736,000 people fled West Prussia and Posen, of which
117,000 died on the way.
In this province
once lived 763,000 Germans.
Birnbaum, Bromberg, Dirschau, Graudenz,
Kulm, Löbau, Schwetz, Strasburg, Thorn,
Wirsitz and Zempelburg
Danzig, the then
German city (now Gdansk, Poland)
Posen and Danzig in a nutshell
The area of West
Prussia is almost as big as Switzerland and the size of
the free city of Danzig is comparable to Luxembourg.
Between 1922 and
1938 the province of West Prussia and Posen was in
alliance with the German Reich. Its borders have changed
The area around
Schneidemühl was until 1919 a part of West Prussia; in
1920 it came to East Prussia, in 1939 to West Prussia
and Posen, then to the province of Pomerania.
The area around
Meseritz was until 1919 also a part of Posen; in 1938 it
came to the province of West Prussia and Posen, then
became a part of the province of Brandenburg.
The district of
Fraustadt was until 1919 a part of Posen; in 1938 it
came to West Prussia and Posen, then it became a part of
the province of Silesia.
of West Prussia and Posen
4th millenium B.C.
First evidence of
First mention of
Duke Konrad of
Mazovia bestowed the Kulmerland upon the Teutonic Order
With the Golden Bull
of Rimini the Emperor Frederick II confirmed that the
Kulmerland and the Prussian Land to be conquered belong
to the Teutonic Order.
In the Golden Bull
of Rieti Pope Gregory IX placed the lands of the Order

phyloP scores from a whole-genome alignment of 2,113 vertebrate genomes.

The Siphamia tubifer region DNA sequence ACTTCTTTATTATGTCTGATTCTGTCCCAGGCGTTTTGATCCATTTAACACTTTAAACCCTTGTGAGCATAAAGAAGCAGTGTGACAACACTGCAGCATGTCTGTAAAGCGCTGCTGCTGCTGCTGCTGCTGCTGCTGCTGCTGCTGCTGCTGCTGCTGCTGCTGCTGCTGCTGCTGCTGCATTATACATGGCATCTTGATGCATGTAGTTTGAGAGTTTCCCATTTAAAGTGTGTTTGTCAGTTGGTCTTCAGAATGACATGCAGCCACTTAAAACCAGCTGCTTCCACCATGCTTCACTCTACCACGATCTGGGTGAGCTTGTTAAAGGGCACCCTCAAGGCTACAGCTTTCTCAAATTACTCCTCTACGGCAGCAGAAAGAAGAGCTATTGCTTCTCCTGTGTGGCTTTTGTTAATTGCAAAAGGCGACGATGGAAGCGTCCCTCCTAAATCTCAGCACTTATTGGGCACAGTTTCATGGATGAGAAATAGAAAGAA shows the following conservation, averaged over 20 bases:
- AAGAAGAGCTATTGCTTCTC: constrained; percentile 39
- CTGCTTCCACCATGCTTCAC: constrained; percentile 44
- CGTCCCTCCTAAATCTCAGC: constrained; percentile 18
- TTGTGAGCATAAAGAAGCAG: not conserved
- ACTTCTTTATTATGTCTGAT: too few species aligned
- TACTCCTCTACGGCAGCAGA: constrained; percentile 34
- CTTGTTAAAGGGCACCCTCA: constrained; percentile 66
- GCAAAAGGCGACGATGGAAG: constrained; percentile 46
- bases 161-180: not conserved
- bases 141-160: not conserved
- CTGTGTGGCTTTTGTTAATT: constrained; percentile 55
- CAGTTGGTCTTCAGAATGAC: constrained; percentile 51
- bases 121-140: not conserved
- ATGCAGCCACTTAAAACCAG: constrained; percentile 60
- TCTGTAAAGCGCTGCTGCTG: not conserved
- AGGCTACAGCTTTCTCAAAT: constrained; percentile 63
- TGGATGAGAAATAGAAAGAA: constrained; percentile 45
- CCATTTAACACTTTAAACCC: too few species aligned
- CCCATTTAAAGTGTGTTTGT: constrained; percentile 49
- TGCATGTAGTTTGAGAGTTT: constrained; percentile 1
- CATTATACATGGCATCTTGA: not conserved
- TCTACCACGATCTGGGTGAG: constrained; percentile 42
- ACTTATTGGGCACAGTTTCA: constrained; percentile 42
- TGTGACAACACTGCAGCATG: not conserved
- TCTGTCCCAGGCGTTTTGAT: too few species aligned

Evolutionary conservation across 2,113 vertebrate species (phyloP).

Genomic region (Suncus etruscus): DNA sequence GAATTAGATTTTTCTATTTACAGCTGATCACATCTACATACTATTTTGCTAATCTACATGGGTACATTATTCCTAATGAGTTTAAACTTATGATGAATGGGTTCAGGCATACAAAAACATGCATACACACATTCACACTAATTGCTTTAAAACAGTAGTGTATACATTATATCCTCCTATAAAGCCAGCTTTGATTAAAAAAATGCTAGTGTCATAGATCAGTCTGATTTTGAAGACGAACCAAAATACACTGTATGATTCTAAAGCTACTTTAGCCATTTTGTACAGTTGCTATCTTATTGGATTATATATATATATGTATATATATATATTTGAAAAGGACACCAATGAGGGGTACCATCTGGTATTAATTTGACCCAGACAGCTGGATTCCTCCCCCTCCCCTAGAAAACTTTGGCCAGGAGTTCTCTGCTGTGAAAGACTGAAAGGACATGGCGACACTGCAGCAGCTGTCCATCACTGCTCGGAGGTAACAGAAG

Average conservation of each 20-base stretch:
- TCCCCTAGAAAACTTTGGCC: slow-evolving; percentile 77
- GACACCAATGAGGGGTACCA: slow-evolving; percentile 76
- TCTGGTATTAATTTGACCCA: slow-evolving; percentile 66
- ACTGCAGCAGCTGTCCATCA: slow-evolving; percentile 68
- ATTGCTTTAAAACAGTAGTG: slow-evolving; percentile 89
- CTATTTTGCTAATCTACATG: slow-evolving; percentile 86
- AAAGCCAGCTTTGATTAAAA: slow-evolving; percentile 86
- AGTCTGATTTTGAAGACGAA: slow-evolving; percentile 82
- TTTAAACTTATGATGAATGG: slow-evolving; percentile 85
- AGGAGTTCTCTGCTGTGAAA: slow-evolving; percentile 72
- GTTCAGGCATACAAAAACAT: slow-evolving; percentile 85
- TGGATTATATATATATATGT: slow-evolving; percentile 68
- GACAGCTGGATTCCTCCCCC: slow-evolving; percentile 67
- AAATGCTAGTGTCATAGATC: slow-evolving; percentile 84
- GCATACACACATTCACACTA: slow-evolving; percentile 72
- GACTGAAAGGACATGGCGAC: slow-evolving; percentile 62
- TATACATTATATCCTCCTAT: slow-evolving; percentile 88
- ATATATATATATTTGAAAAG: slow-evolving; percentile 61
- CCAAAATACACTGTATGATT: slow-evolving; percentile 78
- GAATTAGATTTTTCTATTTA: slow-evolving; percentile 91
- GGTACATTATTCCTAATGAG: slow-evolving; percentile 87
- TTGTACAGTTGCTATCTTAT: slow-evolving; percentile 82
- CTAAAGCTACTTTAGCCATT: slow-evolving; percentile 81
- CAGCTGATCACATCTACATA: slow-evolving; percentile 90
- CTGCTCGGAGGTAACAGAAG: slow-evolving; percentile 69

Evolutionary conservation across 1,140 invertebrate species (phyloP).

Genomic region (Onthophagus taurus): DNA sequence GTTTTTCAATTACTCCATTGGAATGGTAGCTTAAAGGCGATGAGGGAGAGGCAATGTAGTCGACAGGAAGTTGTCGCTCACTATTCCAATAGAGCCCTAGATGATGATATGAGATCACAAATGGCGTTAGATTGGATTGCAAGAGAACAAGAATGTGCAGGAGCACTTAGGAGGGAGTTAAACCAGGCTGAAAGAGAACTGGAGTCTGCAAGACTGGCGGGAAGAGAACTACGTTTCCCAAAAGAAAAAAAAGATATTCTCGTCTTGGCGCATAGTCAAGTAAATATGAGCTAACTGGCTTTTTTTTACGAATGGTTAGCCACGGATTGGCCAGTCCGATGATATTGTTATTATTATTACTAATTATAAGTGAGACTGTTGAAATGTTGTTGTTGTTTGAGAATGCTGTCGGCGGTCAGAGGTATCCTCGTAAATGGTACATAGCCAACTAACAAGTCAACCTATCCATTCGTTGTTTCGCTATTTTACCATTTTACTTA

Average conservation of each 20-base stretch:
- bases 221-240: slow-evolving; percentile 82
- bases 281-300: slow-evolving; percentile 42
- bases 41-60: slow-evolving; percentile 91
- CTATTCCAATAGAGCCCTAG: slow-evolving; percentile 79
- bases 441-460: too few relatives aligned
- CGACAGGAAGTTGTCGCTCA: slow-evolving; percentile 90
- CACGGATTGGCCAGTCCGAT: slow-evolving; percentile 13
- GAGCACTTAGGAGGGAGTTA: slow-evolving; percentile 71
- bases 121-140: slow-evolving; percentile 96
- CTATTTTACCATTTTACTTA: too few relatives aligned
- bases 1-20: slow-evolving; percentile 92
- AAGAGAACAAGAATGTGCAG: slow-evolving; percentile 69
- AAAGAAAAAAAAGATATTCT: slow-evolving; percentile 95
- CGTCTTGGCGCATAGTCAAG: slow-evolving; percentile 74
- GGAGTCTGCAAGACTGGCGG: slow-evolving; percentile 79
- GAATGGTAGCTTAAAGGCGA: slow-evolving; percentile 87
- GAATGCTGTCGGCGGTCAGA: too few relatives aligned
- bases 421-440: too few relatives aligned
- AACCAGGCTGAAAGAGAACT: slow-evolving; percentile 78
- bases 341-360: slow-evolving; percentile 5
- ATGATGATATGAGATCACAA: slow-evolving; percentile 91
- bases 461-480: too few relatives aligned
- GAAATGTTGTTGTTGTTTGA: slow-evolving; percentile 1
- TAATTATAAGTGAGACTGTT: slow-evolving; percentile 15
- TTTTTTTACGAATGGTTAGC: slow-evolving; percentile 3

under the protection of the Holy See.
the seat of the a Grand Master of the Teutonic Order.
Province of West Prussia.
Frederick II (the
Great) was crowned King of Prussia.
Danzig and Thorn
came to West Prussia.
The Peace Treaty of
Tilsit declares Danzig a Free City under a French
The Vienna Congress
confirms the attachment of West Prussia to the Kingdom
of Prussia, with the capital of Danzig.
Versailles: by referendum in 1920 four districts of West
Prussia stay with the Reich, the rest of West Prussia
and the whole of Posen fall to Poland, Danzig becomes
Free City. Almost a million people leave the ceded area.
Founding of the
Reichsgau (district) Danzig-West Prussia.
Flight and expulsion
of 600,000 Germans from their native West Prussia and
Flight and expulsion
West Prussia and the
eastern Warthegau were the first affected by the massive
Soviet offensive in January 1945.
Many residents of
these areas tried to flee west or to Silesia.
But the Red Army
advanced so fast that the biggest part of West Prussia
and Warthegau were already occupied in February.
A flight was
therefore almost impossible. Only from the Danzig area
succeeded a small group in escaping by boat across the
Those who remained,
mostly elderly, the sick, women and children, were
delivered to the atrocities of the occupiers who
plundered, murdered and raped without restraint.
The able-bodied men
and women were deported and pressed into forced labor.
Many were - as they
have just met - driven without shoes or coats towards
the Vistula. For the majority it was transition into
For others - 600,000
Germans - it was systematic expulsion from their native
West Prussia and Posen.
personalities of West Prussia,
Posen and Danzig
Famous names; who
remember where they came from?
Emil Adolf von
Behring - Hansdorf, 1854-1917, physician and
Wernher von Braun - Wirsitz,
Günter Grass - Danzig-Langfuhr,
1927-, writer and graphic artist
Johannes Hevelius - Danzig,
1611-1687, astronomer, inventor of the pendulum clock
Paul von Hindenburg - Posen,
1847-1934, President of Germany
Kinski - Zoppot, 1926-1991, actor
Kopernikus - Thorn, 1473-1543, astronomer and canon
Leistikow - Bromberg, 1865-1908, painter
Löns - Kulm, 1866-1914, poet
Ludendorff - Kruszewnia, 1865-1937, general
Montau - Montau,
- Danzig, 1788-1860, philosopher